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Making strategic alliances work for your advice business


How strong and profitable are the business alliances you currently have? Are they a result of a plan or have they just evolved over time? Establishing alliances with other like-minded professionals makes sound business sense for many reasons:

1. Life is less lonely

Many businesses are small and there are 1.7 million “one-man bands” operating in the UK alone. This is a large number of organisations in which an individual wears many hats. Establishing alliances with other sole traders or small businesses can be empowering, making working alone less lonely, while also opening the business up to new potentially lucrative opportunities.

2. Opportunities

If we always do what we have always done, then we can never change and evolve a business. New strategic alliances or reinvigorating existing connections can open your business to a number of opportunities that perhaps you have never thought of or had access to. For instance, the correct partnership mix can allow you to enhance your offering to clients.

3. Widen your proposition for clients

It is a well-known fact that it costs around five times as much to acquire new customers as it does to sell to existing ones. So why do many advisory businesses spend so much time and energy seeking new clients when their greatest opportunity lies in maximising their existing relationships?

You may have heard the phrase “share of wallet” or, in plain English, the level of financial engagement you have with your clients. You may feel that you are their primary source of advice and financial education, but have you actually maximised your relationship with them and ensured they have consolidated their wealth under your guidance? Or do they use other sources of financial advice?

The secret is to ensure you identify your most valuable clients and then understand their lifestyle and life stage requirements. You can then provide them with a service proposition that allows you to consolidate their assets. This will ensure they remain loyal with the added bonus of helping you maximise profitability.

If, after this analysis, you find you have gaps in your proposition that could help your clients, you should seek relationships with professionals that can meet those needs and broaden your proposition.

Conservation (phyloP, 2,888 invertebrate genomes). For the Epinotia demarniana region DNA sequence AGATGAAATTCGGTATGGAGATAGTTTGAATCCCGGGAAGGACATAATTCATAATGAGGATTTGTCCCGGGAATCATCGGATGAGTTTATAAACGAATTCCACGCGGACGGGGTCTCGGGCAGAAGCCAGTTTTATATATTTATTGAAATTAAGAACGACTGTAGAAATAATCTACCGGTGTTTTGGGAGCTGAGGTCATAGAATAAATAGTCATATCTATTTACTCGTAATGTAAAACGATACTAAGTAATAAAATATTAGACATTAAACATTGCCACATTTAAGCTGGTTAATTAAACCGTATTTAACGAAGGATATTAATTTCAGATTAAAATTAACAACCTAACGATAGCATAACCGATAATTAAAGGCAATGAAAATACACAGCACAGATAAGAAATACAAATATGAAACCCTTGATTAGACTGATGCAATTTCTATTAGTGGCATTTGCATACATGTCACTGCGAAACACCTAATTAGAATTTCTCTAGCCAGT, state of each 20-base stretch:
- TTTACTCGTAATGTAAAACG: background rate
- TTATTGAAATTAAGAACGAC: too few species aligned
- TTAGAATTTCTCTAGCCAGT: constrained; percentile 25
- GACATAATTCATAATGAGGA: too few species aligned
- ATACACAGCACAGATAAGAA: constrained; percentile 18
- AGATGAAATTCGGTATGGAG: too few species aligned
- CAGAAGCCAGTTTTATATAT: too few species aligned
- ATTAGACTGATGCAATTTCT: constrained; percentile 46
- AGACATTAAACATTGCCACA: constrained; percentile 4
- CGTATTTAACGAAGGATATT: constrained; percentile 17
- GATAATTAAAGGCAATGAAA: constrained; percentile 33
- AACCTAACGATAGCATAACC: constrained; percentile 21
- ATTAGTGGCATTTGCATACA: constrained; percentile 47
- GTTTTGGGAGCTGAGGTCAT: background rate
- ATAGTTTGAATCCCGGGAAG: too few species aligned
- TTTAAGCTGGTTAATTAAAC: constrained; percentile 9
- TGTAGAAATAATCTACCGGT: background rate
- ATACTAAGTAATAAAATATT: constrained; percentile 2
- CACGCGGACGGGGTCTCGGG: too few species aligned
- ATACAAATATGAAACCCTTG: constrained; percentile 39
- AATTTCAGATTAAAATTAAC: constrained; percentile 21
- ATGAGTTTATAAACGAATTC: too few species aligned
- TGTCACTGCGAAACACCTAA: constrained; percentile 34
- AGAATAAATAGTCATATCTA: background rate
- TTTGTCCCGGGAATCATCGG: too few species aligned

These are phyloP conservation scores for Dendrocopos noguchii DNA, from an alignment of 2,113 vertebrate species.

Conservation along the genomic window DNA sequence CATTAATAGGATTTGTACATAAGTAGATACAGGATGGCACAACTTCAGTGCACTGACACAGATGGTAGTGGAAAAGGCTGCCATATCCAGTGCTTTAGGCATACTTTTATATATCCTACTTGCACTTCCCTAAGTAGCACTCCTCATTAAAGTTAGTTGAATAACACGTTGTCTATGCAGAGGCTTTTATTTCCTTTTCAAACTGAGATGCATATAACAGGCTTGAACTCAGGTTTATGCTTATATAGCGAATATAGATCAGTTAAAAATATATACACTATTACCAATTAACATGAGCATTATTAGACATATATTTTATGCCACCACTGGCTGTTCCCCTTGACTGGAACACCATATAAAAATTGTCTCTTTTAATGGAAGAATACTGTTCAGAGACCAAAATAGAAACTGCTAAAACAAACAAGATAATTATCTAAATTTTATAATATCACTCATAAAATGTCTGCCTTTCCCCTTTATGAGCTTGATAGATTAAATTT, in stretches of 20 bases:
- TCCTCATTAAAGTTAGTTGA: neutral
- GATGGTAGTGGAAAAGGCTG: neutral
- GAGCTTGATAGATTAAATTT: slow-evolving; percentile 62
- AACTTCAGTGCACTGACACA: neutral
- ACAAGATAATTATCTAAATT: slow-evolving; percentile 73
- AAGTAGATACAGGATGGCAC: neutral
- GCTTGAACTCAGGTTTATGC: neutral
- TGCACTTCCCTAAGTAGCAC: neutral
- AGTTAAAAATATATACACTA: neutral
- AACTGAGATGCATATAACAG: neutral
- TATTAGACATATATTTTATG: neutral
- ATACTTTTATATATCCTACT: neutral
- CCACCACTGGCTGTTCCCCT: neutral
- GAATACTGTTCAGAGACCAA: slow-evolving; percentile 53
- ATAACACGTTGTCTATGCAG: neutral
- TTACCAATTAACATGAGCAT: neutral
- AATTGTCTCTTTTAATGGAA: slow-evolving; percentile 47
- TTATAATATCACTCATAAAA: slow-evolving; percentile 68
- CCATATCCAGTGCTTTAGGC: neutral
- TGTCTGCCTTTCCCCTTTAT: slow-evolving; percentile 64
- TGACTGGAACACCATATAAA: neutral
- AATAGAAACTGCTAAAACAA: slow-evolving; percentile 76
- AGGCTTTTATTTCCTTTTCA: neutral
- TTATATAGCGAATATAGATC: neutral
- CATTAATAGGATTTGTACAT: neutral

4. Get more of the clients you want

Do you have enough of the clients you know are profitable and that value your proposition? If not, then a focused way of obtaining them is to use strategic alliances. If you have done your client segmentation exercise correctly you will know the profile of the clients you want for your business. Conversely, you should also know the types of clients you do not want: the “vampires” who suck time out of your business without adding value.

As you approach a potential alliance, it is powerful to outline to them not only your proposition but also the client identikit of those best suited for this service. If they have clients like this then your task is to create the alliance and work with them to communicate your proposition.

If not, then it is time to reflect and decide whether this is an alliance worth making. Now it may offer other attractions, such as a chance to learn new skills, establish a wider network and expand your proposition. However, if new client acquisition is your goal then perhaps it would be best to move on to an alliance that can deliver this.

5. Profitability

The right relationship can increase the profitability of your business. The secret is knowing which are profitable and which are costing you money. Each year you should review the profit and loss of each alliance. Those that are profitable you should nurture; however, any that are costing you money need reflection and action. Perhaps it is time to sit down and review the relationship and change the balance in your favour to reach profitability.

6. Business networking

Effective networking is the key to success with other professionals, but when was the last time you sat down and reviewed your networking strategy? The more thought and planning you put in at the start, the greater the returns and reward.

7. Referrals

Referrals have built many businesses and will continue to do so. The right clients at the right time can deliver the right profits, so it is essential you have a referrals strategy. The biggest benefit of a strategic alliance (if they are selected correctly and managed professionally) is the referrals they can provide. If done incorrectly, though, the wrong fit can provide you with inappropriate clients that cost you time and money.

John Joe McGinley is founder of Glassagh Consulting


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